Thursday, December 19, 2013

  • Vindication for Snowden? Obama Panel Backs Major Curbs on NSA Surveillance, Phone Record Data Mining


    A White House-appointed task force has proposed a series of curbs on key National Security Agency surveillance operations exposed by Edward Snowden. On Thursday, the panel recommended the NSA halt its bulk collection of billions of U.S. phone call records, citing "potential risks to public trust, personal privacy, and civil liberty." The panel says telecommunications providers or a private third party should store the records instead. The panel also calls for banning the NSA from "undermining encryption" and criticizes its use of computer programming flaws to mount cyber-attacks. And it backs the creation of an independent review board to monitor government programs for potential violations of civil liberties. We discuss the panel’s findings with two guests: Ben Wizner, Snowden’s legal adviser and director of the Speech, Privacy, and Technology Project at the American Civil Liberties Union; and Kirk Wiebe, a retired National Security Agency official who worked there for over 32 years. During his tenure, Wiebe was an NSA whistleblower on matters of privacy involving massive electronic surveillance.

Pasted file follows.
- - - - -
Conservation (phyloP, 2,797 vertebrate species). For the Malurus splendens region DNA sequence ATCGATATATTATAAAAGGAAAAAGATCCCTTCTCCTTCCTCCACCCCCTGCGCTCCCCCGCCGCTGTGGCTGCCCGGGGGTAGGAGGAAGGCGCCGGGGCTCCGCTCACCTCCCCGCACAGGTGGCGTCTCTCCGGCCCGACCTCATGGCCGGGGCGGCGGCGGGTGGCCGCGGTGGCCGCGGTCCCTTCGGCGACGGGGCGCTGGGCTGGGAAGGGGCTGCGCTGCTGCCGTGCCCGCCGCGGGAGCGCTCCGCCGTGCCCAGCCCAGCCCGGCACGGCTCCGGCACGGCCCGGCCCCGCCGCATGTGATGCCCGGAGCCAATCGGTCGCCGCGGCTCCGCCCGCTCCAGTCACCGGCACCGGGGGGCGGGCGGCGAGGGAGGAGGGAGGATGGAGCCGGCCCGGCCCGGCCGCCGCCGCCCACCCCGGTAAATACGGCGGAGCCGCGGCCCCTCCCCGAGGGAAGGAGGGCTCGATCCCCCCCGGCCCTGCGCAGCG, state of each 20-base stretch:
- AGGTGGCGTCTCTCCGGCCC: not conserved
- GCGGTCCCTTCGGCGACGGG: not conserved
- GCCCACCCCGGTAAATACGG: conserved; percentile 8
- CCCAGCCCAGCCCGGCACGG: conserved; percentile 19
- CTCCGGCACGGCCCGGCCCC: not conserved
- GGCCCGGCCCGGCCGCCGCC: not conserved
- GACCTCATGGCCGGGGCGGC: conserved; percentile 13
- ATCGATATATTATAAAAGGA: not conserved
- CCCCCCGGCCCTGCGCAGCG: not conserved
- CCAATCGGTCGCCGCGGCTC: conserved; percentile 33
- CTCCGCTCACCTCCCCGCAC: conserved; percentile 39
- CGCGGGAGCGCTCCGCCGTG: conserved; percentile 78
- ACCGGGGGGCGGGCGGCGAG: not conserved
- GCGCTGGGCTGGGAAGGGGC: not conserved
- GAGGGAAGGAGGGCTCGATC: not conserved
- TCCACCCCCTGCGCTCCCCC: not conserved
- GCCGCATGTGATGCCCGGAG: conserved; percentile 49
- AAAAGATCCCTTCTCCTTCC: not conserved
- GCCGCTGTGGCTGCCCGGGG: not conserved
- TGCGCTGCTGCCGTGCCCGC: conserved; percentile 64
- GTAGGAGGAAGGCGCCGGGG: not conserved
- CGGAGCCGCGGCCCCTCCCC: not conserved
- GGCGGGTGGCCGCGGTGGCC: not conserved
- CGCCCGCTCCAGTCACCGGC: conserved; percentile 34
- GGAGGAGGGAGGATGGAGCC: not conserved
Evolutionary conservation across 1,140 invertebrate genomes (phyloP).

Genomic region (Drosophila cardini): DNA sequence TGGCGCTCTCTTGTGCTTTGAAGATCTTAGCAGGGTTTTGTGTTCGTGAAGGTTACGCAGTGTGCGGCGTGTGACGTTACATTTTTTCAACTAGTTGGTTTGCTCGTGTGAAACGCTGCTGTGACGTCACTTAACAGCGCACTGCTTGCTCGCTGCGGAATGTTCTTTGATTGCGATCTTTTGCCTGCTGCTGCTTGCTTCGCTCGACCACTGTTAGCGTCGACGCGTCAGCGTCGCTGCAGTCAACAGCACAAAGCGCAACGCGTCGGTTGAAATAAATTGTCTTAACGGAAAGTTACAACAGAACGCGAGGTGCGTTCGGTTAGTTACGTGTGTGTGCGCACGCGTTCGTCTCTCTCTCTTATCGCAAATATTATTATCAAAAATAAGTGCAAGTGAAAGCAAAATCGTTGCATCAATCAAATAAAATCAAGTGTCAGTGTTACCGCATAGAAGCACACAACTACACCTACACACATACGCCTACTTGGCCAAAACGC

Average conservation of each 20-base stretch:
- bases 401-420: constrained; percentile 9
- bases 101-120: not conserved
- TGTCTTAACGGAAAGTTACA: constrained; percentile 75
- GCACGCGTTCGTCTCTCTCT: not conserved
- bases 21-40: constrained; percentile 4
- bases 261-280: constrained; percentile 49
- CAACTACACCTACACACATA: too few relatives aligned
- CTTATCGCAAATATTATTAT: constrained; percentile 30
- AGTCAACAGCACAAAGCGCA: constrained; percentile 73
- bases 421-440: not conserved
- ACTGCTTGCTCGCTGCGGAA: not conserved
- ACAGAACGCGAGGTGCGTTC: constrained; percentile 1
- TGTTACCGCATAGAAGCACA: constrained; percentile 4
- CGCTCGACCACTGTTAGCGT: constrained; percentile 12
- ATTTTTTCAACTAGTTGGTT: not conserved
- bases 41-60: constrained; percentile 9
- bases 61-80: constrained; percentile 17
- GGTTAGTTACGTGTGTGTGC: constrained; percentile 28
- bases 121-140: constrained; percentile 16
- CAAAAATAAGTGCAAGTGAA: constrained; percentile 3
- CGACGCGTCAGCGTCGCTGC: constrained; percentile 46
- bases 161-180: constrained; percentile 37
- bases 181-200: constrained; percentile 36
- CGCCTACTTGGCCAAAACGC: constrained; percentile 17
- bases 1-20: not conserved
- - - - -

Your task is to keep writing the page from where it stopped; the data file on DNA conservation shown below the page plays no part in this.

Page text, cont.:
• NSA Whistleblower Kirk Wiebe Details Gov’t Retaliation After Helping Expose "Gross Mismanagement"


    Veteran National Security Agency official Kirk Wiebe helped develop the data processing system ThinThread, which he believed could have potentially prevented the 9/11 attacks. But the NSA sidelined ThinThread instead of the problem-plagued experimental program Trailblazer, which cost taxpayers billions of dollars. Wiebe was among the NSA officials to face retaliation for blowing the whistle on Trailblazer. During his career, he received honors, including the NSA’s second-highest award, the Meritorious Civilian Service Award, the director of CIA’s Meritorious Unit Award, and a Letter of Commendation from the secretary of the Air Force. Wiebe joins us to tell his story and to respond to the White House-appointed panel to recommend NSA reforms. We also speak with Ben Wizner, an attorney at the American Civil Liberties Union who is helping to coordinate Edward Snowden’s legal defense.

  • Morsi Charged with Terrorism as Egyptian Military Widens Crackdown on Journalists, Activists


    Egypt’s top public prosecutor has announced charges against ousted President Mohamed Morsi for conspiring with foreign groups to commit terrorist acts and destabilize the country. The charges carry the death penalty. Morsi was charged along with 35 others, including the Muslim Brotherhood’s top three leaders. This marks the latest escalation in the suppression of a movement that propelled Morsi to victory in last year’s presidential election only to be driven back underground after the army ousted him in July following mass protests. We are joined from Cairo by Sharif Abdel Kouddous, independent journalist, Democracy Now! correspondent, and a fellow at The Nation Institute. His latest article is "Repression Deepens in Egypt: At first it was the Muslim Brotherhood. Now dozens of journalists, non-Islamist activists and students have been detained and beaten."

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